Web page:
Quick facts

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Country: Mauritius

Year of assessment: Financial Year 2020-2021

Procurement value: Rs 16 Billion [€400 000 000]

Principal organisation: Ministry of Finance, Economic Planning and Development

Main partners:

the African Development Bank (AfDB) and the World Bank (WB) 


  • The PPO initiated the process of implementing an e-procurement system in 2015. The government opted to for a MAPS assessment to evaluate the success of this initiative as well as to increase public trust in the systems generally in place.
  • The Ministry of Finance, Economic Planning and Development (MOFEPD) made the request to the World Bank for a MAPS Assessment in August 2019.
  • The legal framework for Public Procurement in use in Mauritius has been based on the UNCITRAL Model Law (1994). The system in place provides for the establishment of 3 institutions namely:

(i) The Procurement Policy Office (PPO, body responsible for issuance and review of policies),

(ii) The Central Procurement Board (CPB, body responsible for vetting of bidding documents, evaluation of bids and recommendation for award) and

(iii) The Independent Review Panel (IRP, body responsible to receive and study appeal made by aggrieved contractors and suppliers).

  • Currently, there is no centralised procurement system in Mauritius, the practice being that each public body has its own procurement department.
  • With the arrival of the COVID-19 pandemic, it was imperative to review the legal provisions for emergency procurement, so MAPS was timely in this regard.


  • The assessment started in December 2020 and the first draft was issued in December 2021. The final report received the MAPS Seal of Approval and was published in November 2022.
  • The assessment included an analysis based on reviewed procurement files, procurement data collected from several Agencies and public bodies, as well as interviews from various Regulatory Public Bodies. In addition, a stakeholders validation workshop was held in November 2021
  • Public sector, private sector and civil society representatives were all engaged as part of the assessment.
  • Due to COVID 19 Pandemic and global travel restrictions the stakeholders’ validation workshop had to be held with a restricted number of participants. For the same reasons, most of the follow up meetings with the consultants were held virtually.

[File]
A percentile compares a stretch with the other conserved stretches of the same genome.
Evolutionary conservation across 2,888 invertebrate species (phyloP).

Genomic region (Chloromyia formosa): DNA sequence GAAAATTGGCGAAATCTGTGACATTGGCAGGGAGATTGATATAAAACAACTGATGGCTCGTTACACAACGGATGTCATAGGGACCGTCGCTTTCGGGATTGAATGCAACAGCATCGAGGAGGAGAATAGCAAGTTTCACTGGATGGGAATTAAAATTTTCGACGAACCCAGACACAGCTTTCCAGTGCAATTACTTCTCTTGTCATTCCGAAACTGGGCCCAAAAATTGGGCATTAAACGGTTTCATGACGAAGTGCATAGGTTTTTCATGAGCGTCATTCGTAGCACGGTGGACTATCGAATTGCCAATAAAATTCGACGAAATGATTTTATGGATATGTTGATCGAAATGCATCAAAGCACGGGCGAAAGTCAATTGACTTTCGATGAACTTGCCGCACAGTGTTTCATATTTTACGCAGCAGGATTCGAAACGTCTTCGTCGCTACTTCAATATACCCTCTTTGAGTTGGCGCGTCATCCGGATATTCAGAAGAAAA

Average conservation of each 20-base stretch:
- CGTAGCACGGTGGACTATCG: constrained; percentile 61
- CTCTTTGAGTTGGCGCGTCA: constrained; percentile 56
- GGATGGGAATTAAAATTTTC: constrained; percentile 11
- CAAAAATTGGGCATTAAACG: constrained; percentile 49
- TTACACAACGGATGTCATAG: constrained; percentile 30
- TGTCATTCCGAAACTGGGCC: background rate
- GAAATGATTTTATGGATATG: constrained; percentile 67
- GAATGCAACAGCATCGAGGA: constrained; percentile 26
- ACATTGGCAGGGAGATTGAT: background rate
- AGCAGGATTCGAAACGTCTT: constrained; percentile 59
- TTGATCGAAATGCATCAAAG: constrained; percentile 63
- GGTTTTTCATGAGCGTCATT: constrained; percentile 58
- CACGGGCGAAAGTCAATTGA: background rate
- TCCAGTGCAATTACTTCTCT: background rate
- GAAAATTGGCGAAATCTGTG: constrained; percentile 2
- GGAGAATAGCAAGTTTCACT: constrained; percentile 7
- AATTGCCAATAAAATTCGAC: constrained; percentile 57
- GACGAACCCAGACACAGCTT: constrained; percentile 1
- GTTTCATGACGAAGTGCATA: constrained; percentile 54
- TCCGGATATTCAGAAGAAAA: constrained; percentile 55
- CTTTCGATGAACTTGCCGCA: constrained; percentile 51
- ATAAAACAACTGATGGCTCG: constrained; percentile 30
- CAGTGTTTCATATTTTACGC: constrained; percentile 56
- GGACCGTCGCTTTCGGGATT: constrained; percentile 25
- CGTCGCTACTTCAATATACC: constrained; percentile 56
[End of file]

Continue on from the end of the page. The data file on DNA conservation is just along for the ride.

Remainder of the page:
Key results and impacts

Some of the main recommendations from the assessment are:

  • Enhance the performance of the public procurement system of Mauritius by modernising the PPA and PPR and supporting legal framework documents, in conjunction with full roll-out of e-Procurement.
  • Consider and implement measures to simplify the framework and enhance clarity by improving the way in which the legal framework documents and the connections between them are presented.
  • Implement a sustainable public procurement framework, as announced in the Budget Papers of 2021.
  • Update the role of CPB in respect of major contracts, with CPB and PPO as enablers, and increase accountability of public bodies in delivery of public services, from the time need is identified until the need is satisfied.
  • Professionalize and train procurement workforce of public bodies with increased accountability in delivery of public services.
  • Introduce a mechanism for monitoring contract performance to contain delays in contract implementation in combination with e-Procurement
  • Empower and encourage homegrown credible and independent CSOs to participate in monitoring procurement process (without involvement in evaluation and selection process) and contract implementation.
  • Update the e-Procurement to use the Open Contracting Data Standard (OCDS) also through end-to-end usage of the e-Procurement System
  • Create an enabling environment to encourage the exercise of discretionary powers with Accountability and Decision-making Mechanism (ADM) to be instituted

With the financial assistance of the AfDB, the country has already embarked on two initiatives:

(i) Appointment of an e-Procurement expert, responsible for reviewing the current e-Procurement system design and infrastructure, developing the functional specifications of the system, project management, quality assurance of the software and operationalization of the system, report writing and presentation of the report (Assignment ongoing)

(ii) Appointment of a legal expert, responsible to assess the Legal, Regulatory and Policy Framework related to e-procurement and prepare the Terms of Reference for a comprehensive review of the procurement framework in this regard. (Assignment ongoing)

Lessons learned

The biggest challenges were interactions with stakeholders, meetings with consultants and collecting responses at the validation workshop, given the pandemic situation during the assessment activities. However, the external parties and the PPO team managed the process effectively, despite the situation.

“The office intends to use MAPS, amongst others, to evaluate the success of the reform initiative as well as to increase public trust in the public procurement system in place”

Statement from the Financial Secretary